Sophomore class meeting, 9:45 p.m.
every second Thursday.
Freshman class meeting, 9:45 p.m.
every second Thursday.
Athletic Association, monthly.
PLACES OF INTEREST IN OLDSALEM
FRIDAY NIGHT Y. W. C. A.
“Budget Your Time”
“Budget Your Time” was the inter
esting subject considered last Friday
night at the regular meeting of the
Y. W. C. A. The'service opened by
the singing of two hymns, followed by
the Scripture reading by the vice-
president, and a prayer offered by
Bliss Stipe. The choir then very
beautifully sang an anthem, after
which Dr.' Kondthaler,' the speaker,
was introduced. His talk was most in
teresting, telling of the value received
from budgeting one’s time. Relating
personal experiences and incentives
concerning such a moven]^nt, he
stated his desire for such a- plan to be
adopted in the college classes. ■ This
nlan, he shov/ea, would be amusing
and also a way of accomplishing the
most that ifj possible.
Alter this talk, Miss Moore 1-«1 a
discussion, with those present, as to
the adoption of such a “Salem plan”.
It was decided that the matter should
bs taken up in individual class meet
ings and then adopted.
After singing another hymn Uie
meeting was closed by the repetition
of the, Y. W. C. A. motto.
Come let us journey back in time’s
flight to the quiet of Olde Salem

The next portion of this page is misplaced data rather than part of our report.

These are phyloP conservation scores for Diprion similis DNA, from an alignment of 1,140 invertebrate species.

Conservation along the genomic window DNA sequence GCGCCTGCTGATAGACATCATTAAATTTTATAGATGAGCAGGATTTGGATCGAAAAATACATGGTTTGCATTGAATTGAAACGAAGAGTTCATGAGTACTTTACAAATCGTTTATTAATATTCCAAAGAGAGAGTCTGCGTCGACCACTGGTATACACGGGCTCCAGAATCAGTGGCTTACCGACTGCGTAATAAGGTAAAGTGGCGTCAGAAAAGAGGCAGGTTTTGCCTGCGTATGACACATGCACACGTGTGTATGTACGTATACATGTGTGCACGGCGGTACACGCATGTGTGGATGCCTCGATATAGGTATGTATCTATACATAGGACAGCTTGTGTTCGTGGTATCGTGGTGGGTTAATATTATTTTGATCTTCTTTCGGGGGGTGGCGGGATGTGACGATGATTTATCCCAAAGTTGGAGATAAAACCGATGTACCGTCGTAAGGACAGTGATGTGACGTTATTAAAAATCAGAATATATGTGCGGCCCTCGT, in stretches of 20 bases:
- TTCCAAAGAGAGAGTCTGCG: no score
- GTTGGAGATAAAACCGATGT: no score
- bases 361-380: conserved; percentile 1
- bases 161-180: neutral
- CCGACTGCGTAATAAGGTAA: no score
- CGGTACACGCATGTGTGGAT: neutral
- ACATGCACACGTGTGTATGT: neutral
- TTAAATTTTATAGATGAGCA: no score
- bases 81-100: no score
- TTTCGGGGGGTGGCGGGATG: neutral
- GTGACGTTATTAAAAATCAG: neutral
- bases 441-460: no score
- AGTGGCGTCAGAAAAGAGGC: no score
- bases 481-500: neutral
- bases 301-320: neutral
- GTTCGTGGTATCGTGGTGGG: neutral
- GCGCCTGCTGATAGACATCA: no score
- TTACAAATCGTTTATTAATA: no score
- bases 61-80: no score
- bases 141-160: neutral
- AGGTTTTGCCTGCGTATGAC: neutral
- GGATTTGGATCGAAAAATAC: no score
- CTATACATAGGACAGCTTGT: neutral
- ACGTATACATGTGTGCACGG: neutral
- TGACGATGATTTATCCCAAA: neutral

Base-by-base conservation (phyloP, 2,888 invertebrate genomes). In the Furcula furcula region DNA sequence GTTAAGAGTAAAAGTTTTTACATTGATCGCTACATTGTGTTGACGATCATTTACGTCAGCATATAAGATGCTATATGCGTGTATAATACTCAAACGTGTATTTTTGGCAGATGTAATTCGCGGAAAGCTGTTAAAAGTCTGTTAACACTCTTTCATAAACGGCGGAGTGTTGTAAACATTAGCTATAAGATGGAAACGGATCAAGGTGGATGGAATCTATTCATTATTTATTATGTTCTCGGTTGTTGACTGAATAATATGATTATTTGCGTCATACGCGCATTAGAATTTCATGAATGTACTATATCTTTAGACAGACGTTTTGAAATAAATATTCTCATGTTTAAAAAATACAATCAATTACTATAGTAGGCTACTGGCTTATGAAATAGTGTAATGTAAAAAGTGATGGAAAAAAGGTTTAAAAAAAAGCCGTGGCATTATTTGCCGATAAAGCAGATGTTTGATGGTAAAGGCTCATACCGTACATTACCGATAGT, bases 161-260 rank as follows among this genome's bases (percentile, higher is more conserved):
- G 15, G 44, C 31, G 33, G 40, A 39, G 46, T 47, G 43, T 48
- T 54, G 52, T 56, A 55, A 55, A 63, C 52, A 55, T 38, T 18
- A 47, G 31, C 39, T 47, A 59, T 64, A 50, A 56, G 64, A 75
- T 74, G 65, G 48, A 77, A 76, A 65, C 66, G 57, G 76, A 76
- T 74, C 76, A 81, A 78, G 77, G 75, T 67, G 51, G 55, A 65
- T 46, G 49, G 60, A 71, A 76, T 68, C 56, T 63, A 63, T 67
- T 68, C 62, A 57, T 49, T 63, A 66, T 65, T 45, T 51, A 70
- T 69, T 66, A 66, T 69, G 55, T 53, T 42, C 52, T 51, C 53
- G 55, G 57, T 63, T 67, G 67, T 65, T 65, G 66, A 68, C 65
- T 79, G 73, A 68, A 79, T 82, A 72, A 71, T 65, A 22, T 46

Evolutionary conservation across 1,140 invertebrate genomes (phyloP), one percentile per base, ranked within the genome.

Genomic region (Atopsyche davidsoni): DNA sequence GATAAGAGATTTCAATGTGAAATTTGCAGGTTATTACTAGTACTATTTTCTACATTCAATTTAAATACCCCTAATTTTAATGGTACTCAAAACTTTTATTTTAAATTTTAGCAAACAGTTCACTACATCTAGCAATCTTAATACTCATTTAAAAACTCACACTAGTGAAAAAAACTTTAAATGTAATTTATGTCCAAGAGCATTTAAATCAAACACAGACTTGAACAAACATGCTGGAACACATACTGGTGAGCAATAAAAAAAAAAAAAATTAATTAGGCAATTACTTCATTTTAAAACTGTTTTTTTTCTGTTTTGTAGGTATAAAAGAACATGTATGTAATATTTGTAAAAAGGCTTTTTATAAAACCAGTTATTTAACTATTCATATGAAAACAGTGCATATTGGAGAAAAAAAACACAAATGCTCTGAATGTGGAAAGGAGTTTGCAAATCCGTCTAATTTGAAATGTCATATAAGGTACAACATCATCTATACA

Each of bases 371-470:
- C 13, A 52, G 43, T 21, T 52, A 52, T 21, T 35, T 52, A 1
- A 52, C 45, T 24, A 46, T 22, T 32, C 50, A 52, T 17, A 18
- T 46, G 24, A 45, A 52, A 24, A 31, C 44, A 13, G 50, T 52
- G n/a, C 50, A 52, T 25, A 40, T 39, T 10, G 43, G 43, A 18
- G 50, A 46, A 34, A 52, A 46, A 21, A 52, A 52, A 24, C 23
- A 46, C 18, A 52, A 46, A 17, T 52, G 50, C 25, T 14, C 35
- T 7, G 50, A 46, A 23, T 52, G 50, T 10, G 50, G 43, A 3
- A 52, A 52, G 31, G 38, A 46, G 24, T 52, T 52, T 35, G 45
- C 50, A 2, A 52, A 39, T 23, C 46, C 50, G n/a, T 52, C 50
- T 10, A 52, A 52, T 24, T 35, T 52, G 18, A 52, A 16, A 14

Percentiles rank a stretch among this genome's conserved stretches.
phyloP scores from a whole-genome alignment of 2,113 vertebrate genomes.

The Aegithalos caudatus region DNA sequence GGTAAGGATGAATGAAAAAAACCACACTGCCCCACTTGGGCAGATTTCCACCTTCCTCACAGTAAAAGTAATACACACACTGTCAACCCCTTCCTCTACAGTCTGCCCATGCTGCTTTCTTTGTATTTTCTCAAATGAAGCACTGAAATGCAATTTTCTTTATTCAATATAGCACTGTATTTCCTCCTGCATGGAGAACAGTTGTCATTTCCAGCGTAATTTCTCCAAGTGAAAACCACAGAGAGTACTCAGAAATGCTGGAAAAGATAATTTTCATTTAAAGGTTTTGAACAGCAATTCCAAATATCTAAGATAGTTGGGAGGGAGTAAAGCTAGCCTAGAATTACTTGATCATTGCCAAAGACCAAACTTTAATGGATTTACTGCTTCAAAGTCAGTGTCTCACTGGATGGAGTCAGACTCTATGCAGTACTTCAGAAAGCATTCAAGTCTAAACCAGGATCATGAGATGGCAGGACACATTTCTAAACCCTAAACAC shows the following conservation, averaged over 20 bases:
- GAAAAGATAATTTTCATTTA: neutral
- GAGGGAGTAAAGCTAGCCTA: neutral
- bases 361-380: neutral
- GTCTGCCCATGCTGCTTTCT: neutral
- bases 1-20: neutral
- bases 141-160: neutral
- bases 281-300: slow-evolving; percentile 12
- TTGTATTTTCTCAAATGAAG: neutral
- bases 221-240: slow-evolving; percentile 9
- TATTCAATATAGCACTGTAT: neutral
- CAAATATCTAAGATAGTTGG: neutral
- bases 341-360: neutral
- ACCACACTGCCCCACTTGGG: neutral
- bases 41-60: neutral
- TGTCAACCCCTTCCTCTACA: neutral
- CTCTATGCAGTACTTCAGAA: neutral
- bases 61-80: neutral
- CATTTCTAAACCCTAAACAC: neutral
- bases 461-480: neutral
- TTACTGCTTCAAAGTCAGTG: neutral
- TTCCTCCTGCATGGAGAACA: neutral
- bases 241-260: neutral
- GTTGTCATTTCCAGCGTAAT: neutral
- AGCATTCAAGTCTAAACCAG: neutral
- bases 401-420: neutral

town. And with time for leisure and
loitering let us visit those spots which
have been made famous by events of
the passing year.
There stands on South Main street,
just a block from the Square, the
building which was known as the
Salem Tavern. The present building
was erected by the church in 1784 on
the site of a former tavern which had
been burned earlier in the same year.
The material had been secured foi* a
Sister’s House, and we can imagine
how anxious the Sisters of the Con
gregation have been for the erection
of their new home. When the tavern
v/as burned the church authorities
conferred and decided that since^ the
tavern was of more importance th:in
the Sisters’ House, the material pre
pared should be used for a new
tavern and the Sisters would have to
wait. Poor ladies, what could they do
against such a decision? The tavern
was built and the Sisters waited two
On May 31, 1791, President George
Washington was entertained in this
same tavern. During his visit Ex-
Govemor Burke and Governor Josiah
Martin came to call on him. A sup
per was prepared for him in a littl^
log house which, having been weather
boarded, still stands just across the
street from the old hotel, and eight
specially chosen townsmen were in
vited to meet with President Wash
ington ai-ound that supper table. Dur
ing his visit he was shown over the
itown and was especially interested in
the industries of the Brother’s House
and the town water works. A copy
of the speech he delivered, written in
his own, hand, is now on file iii the
Another visitor who was perhaps
Lumous, was Peter Stuart Nye, a
and a soldier in
^ . From sunilry re
marks which he made, it was gener
ally believed that he was Napoleon
Bona.oane’s famous marshal v.ho had
escaped from France and journeyed
ti) North Carolina to make liis home.
He often came to Salem to visit with